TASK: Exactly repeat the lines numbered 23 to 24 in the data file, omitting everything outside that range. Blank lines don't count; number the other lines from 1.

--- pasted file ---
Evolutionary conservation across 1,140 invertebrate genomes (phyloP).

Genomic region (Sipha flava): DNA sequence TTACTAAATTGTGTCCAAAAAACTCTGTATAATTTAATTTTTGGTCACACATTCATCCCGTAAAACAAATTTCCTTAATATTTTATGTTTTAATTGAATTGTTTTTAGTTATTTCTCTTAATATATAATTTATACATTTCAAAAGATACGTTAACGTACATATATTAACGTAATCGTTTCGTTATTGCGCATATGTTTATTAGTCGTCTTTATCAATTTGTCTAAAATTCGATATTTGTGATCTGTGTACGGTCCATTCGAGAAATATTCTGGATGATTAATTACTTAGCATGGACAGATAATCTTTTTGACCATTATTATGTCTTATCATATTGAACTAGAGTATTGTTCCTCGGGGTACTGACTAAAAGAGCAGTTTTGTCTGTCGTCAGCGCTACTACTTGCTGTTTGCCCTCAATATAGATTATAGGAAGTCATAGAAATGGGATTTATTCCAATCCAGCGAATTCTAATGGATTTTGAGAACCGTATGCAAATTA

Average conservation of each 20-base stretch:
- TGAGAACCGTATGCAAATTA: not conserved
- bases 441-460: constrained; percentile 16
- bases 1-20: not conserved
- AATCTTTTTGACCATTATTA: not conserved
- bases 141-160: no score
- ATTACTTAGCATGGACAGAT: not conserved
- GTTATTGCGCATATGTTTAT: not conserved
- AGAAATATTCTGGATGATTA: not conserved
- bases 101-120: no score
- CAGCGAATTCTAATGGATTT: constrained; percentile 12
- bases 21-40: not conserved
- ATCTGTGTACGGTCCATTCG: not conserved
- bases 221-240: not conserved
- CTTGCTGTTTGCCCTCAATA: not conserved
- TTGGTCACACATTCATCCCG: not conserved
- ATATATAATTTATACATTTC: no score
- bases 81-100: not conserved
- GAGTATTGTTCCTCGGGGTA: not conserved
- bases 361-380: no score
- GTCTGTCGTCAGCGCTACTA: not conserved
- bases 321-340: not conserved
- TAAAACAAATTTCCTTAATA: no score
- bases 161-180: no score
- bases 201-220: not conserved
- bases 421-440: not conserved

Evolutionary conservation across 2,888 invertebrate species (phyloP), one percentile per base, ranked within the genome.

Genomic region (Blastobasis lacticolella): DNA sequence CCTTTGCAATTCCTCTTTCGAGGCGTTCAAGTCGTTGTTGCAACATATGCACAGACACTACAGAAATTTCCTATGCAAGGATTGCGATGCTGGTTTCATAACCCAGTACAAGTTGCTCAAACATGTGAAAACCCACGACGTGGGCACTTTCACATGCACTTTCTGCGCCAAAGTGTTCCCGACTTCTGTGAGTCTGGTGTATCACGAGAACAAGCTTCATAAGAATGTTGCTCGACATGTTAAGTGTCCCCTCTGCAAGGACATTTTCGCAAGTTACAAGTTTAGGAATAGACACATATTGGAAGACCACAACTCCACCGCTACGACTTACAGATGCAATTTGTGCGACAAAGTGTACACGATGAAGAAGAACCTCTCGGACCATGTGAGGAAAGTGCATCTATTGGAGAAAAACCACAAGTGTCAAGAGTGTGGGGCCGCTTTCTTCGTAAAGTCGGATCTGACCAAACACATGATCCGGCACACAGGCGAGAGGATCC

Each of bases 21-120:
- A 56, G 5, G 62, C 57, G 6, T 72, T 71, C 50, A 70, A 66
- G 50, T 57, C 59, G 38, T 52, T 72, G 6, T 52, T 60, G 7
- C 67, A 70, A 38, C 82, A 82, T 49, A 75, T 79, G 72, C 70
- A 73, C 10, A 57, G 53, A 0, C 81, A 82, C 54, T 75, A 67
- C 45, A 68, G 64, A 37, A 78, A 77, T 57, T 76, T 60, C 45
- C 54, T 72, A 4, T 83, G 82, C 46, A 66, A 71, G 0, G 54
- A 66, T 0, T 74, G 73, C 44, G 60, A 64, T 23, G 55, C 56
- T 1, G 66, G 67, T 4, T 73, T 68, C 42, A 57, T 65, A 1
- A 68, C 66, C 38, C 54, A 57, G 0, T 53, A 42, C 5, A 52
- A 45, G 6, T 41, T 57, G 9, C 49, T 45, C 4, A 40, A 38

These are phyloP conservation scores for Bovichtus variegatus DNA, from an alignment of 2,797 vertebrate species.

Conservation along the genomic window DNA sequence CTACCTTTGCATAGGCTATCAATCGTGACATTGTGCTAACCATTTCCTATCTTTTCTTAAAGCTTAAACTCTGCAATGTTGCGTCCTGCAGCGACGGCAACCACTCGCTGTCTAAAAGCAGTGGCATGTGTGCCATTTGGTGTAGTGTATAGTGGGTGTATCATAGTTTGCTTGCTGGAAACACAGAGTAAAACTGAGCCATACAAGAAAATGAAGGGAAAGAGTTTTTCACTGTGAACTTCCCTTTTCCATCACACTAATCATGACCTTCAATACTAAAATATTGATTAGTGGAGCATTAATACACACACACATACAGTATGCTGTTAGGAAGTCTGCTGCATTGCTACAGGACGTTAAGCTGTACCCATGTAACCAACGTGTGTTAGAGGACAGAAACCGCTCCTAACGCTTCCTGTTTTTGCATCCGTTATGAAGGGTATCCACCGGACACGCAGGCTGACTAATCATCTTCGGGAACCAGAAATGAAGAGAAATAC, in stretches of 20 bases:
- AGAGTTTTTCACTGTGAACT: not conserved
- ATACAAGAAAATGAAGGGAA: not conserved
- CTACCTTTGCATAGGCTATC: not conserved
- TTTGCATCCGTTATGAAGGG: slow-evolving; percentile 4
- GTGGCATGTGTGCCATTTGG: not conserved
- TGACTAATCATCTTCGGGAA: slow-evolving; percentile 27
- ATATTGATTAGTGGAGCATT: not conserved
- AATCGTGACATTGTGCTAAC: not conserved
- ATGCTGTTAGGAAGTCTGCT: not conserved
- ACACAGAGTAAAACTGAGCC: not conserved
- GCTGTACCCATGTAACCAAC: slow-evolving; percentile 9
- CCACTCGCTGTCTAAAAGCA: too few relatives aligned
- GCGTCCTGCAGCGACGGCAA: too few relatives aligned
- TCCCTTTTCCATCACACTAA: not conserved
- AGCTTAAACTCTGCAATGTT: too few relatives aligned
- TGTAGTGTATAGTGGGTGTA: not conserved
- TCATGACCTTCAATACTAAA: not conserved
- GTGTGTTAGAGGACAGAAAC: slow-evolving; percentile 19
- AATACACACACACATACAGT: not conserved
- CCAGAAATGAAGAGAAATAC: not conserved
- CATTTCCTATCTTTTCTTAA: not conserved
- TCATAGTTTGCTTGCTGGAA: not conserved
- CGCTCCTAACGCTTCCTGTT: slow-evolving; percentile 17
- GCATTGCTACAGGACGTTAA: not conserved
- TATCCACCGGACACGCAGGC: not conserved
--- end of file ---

- GTCTGTCGTCAGCGCTACTA: not conserved
- bases 321-340: not conserved